Tuesday, August 8

Daily Farm Photo: 8/8/06

Side View Of The Cat Cabin

Several readers have asked me to tell you more about the Cat Cabin, so I will. I don't know a whole lot about it, but a quick phone call to the grandson of the previous owners of our farm (who also happens to be the Donkey Peddling Cowboy) confirmed my suspicions as to its original purpose. He said he didn't know for sure, but it was most likely used as a smokehouse or for storing corn.

"I never saw Grandma smoke any meats or anything in it, but that's what she always called it--The Smokehouse."

At one time there were 40 families living down in this little valley. There was a large sawmill and even a school. Part of our house (which is over 100 years old) was the general store, so it would make perfect sense to have a smokehouse next to it. All of the houses except ours are long gone--most were destroyed by flood. The Cat Cabin is just a few steps from the house so it, too, has survived. But as you can see, I wasn't kidding before when I said it was literally sinking into the ground.

This historic little structure, which is 'decorated' on the outside with aged odds and ends, now serves as a storage space and (as its current name implies) home to New Cat and J2 (who are the best of friends). They absolutely love their cabin and spend much of their time in it. It has shelves to climb around on, conveniently placed perches from which to safely survey the world, a dining spot high above dog level, and even a cozy wool bed.

So there's the story of the Cat Cabin. If I find out anything more about it, I'll let you know. I also have a few more photos of it that I hope to get around to posting, including a close-up of one of the corners. The construction is truly amazing. As for my investigative phone call to the cowboy grandson--well, the subject of donkeys also came up, but that part of the conversation will have to wait for another time.

A year of Daily Photos ago:
Show & Tell: What I Did This Weekend


  1. I love photos of old country buildings. Nice lighting & angle on this one! Indeed, the Cat Cabin seems to be falling to one side...just hope it doesn't smoosh any cats...

    Your reasoning for naming New Cat as you did is great. He is truly a new cat with each changing season. Wonder how he can be both longhaired & shorthaired? My three longhaired cats stay that way all summer, and just get matted. They're so pitiful in the Georgia heat.

  2. I come back to your blog when I want to escape for a few minutes. Your writing AND your pictures are great. I did a quick sketch of the cat/smoke house. Take a peek if you want.


    I'd love to add your blog to my list of links. That cool? Take care and say hi to Dan for me. He looks like a pal.

  3. I have to admit, I'm dying to see what your house looks like. It sounds amazing - everytime you mention it, I get a different idea of what it might look like.

    Great photo of the Cat Cabin. I love those old country buildings too.

  4. And you didn't want to call it the cathouse because ... ? ;o)

  5. Yep, LBH and I could definitely fit in to the cat cabin quite comfortably. Boo would eventually get used to the other cats. We'll hop on the first flight!

  6. I clicked on the detail links and found each one more interesting than the next. let me know when your "Cat Cabin Calendar" comes out! :)

  7. Thanks for telling us about the Cat Cabin! And the "Donkey Peddling Cowboy" hee!

    I'm another lover of the old collapsing farm buildings. There's something very compelling about them.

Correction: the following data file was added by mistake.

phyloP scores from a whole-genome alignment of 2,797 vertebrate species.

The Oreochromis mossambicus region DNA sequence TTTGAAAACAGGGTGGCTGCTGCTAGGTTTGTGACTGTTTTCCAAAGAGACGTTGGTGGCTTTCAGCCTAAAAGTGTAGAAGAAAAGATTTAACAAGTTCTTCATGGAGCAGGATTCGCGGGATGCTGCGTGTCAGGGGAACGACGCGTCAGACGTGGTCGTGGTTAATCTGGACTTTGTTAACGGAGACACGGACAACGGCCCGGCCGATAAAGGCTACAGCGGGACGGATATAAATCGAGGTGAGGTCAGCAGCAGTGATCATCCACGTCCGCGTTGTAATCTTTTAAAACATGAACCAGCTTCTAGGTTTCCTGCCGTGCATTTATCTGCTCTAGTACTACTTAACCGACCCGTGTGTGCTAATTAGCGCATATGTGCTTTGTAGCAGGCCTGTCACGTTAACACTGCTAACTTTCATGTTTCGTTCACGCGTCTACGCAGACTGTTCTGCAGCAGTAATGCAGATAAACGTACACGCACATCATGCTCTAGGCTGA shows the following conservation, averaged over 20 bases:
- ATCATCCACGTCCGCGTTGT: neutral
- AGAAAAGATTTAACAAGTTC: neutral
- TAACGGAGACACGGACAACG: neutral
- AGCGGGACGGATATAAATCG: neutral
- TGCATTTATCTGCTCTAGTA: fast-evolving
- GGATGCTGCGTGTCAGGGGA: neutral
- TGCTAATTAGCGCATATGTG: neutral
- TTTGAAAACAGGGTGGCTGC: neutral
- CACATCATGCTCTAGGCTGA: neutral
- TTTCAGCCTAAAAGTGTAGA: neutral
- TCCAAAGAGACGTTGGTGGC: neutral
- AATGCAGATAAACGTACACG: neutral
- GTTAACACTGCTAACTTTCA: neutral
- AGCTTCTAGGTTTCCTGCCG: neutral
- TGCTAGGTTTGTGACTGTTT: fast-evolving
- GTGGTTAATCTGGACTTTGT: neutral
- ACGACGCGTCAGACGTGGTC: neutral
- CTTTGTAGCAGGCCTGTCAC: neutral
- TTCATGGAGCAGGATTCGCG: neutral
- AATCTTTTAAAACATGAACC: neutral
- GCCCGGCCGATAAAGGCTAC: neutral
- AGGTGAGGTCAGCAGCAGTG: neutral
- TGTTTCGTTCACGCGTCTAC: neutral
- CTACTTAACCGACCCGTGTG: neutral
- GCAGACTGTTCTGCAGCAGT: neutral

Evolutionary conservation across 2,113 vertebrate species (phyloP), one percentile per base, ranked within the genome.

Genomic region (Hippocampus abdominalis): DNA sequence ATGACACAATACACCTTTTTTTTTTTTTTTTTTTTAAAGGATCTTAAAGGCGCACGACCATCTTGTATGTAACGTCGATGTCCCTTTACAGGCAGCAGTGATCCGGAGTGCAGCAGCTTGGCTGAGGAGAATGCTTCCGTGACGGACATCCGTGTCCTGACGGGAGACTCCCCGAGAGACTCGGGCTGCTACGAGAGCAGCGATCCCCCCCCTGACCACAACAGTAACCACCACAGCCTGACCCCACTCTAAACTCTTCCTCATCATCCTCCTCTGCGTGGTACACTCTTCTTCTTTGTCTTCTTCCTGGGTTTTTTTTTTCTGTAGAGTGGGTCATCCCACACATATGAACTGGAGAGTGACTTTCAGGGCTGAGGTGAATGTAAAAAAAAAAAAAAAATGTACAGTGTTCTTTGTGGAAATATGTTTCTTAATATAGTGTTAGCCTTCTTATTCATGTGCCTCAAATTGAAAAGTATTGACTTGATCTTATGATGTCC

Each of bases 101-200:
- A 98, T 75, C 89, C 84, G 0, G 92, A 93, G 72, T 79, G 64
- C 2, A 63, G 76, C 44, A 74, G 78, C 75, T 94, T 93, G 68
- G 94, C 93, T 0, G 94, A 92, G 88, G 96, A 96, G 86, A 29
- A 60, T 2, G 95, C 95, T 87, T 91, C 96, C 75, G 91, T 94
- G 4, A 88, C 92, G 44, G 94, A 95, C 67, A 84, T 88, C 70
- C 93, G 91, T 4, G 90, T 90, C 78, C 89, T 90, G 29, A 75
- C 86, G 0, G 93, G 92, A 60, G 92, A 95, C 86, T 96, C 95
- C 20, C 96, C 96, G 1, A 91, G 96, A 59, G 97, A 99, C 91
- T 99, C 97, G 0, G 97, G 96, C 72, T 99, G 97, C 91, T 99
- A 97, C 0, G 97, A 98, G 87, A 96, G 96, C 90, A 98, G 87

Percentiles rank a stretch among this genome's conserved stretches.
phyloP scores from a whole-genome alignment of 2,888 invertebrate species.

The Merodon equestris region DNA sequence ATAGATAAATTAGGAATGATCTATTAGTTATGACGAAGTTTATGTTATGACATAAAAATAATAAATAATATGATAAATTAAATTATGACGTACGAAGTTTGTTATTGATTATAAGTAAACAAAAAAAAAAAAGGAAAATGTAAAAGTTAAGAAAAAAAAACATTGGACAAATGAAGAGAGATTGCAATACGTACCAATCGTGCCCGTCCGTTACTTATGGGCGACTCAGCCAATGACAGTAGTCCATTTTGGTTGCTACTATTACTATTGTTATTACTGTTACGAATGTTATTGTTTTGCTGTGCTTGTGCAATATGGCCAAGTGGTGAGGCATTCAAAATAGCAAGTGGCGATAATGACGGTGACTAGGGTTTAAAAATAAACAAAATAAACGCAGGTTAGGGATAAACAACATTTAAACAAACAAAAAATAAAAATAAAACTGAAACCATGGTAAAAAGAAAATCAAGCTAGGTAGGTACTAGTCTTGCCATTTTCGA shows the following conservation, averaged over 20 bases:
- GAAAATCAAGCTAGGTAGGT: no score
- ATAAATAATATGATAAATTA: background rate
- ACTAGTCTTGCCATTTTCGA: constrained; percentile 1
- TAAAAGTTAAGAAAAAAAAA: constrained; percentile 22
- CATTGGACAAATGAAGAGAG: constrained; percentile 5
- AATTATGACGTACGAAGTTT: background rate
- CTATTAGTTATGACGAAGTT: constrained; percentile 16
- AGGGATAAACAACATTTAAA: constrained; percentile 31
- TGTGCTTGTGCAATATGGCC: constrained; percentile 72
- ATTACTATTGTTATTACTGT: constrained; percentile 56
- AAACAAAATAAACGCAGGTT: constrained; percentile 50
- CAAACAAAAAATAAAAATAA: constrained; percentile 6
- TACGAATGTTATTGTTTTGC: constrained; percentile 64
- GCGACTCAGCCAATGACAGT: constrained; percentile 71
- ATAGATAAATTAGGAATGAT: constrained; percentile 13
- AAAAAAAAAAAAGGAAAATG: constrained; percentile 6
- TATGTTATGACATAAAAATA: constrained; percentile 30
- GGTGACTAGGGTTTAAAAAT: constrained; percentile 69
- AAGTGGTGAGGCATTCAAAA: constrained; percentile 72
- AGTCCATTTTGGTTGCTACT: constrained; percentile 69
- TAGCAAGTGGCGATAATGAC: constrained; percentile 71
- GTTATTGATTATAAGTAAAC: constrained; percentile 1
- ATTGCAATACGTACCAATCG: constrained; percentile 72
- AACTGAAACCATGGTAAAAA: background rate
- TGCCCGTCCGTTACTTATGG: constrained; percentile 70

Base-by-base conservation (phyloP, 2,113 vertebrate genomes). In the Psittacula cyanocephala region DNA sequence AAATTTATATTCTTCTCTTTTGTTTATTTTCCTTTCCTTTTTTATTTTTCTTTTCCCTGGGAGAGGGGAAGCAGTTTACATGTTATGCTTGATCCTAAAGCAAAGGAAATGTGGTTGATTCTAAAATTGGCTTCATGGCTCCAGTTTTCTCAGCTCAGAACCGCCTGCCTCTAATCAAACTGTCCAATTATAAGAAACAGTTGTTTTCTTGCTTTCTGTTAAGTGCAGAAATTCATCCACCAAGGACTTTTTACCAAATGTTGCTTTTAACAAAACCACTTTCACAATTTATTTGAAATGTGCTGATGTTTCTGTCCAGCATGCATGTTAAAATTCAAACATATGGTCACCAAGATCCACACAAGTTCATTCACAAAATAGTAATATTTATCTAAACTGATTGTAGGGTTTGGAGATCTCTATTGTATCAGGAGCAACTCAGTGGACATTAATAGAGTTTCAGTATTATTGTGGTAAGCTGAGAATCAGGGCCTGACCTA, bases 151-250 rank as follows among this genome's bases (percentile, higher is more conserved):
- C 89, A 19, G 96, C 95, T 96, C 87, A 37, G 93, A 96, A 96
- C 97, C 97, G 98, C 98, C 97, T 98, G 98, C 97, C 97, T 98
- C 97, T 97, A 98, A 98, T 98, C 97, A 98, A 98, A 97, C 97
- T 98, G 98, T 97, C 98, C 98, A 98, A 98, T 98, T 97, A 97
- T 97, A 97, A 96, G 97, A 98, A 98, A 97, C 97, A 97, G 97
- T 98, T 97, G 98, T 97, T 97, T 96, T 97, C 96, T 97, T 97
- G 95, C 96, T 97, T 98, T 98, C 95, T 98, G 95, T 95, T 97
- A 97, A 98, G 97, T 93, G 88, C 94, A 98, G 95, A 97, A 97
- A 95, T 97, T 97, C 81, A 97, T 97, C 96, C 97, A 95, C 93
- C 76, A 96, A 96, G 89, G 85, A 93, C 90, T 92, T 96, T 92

8. Another WOW! You really have our curiousity up...just like your cats. I guess I mention the novel too much, but you have so much material right under your feet...literally. Just think of what you might find if you had a metal detector to unearth "what lies beneath." It gets "curiouser and curiouser," to quote Ray Bradbury.

  9. I don't know how I missed this post. I'm the one who asked you about the Cat Cabin not too long ago. Thank you for posting about it and about exactly who lives there! I love old structures like this. It reminds me of something from my favorite show as a kid, Little House on the Prarie. Kudos to you for saving it.

    And about that donkey conversation... does this mean there are baby donkeys in your future?

  10. On my dad's farm we have a smokehouse and summer kitchen, and this is where the cats stay. When I was growing up, the cats were my only friends for miles. Every spring would bring new friends. OUr "cat cabin" is falling down too.

  11. I love your blog, especially the landscape photos (which make me long for a lovely summer farm evening with a minty iced tea on the porch. I don't know if that's really what happens on farms in the evenings, but it's what I like to imagine!) and the photos of your lovely animals. Thanks so much for sharing your farm with us!


December 2015 update: Hi! For some reason I can't figure out, Blogger hasn't been letting me leave comments on my own blog (!) for the last several months, so I've been unable to respond to your comments and questions. My apologies for any inconvenience! You're always welcome to email me: farmgirlfare AT gmail DOT com.

Hi! Thanks for visiting Farmgirl Fare and taking the time to write. While I'm not always able to reply to every comment, I receive and enjoy reading them all.

Your feedback is greatly appreciated, and I especially love hearing about your experiences with my recipes. Comments on older posts are always welcome!

Please note that I moderate comments, so if I'm away from the computer it may be a while before yours appears.

I try my best to answer all questions, though sometimes it takes me a few days. And sometimes, I'm sorry to say, they fall through the cracks, and for that I sincerely apologize.

I look forward to hearing from you and hope you enjoy your e-visits to our farm!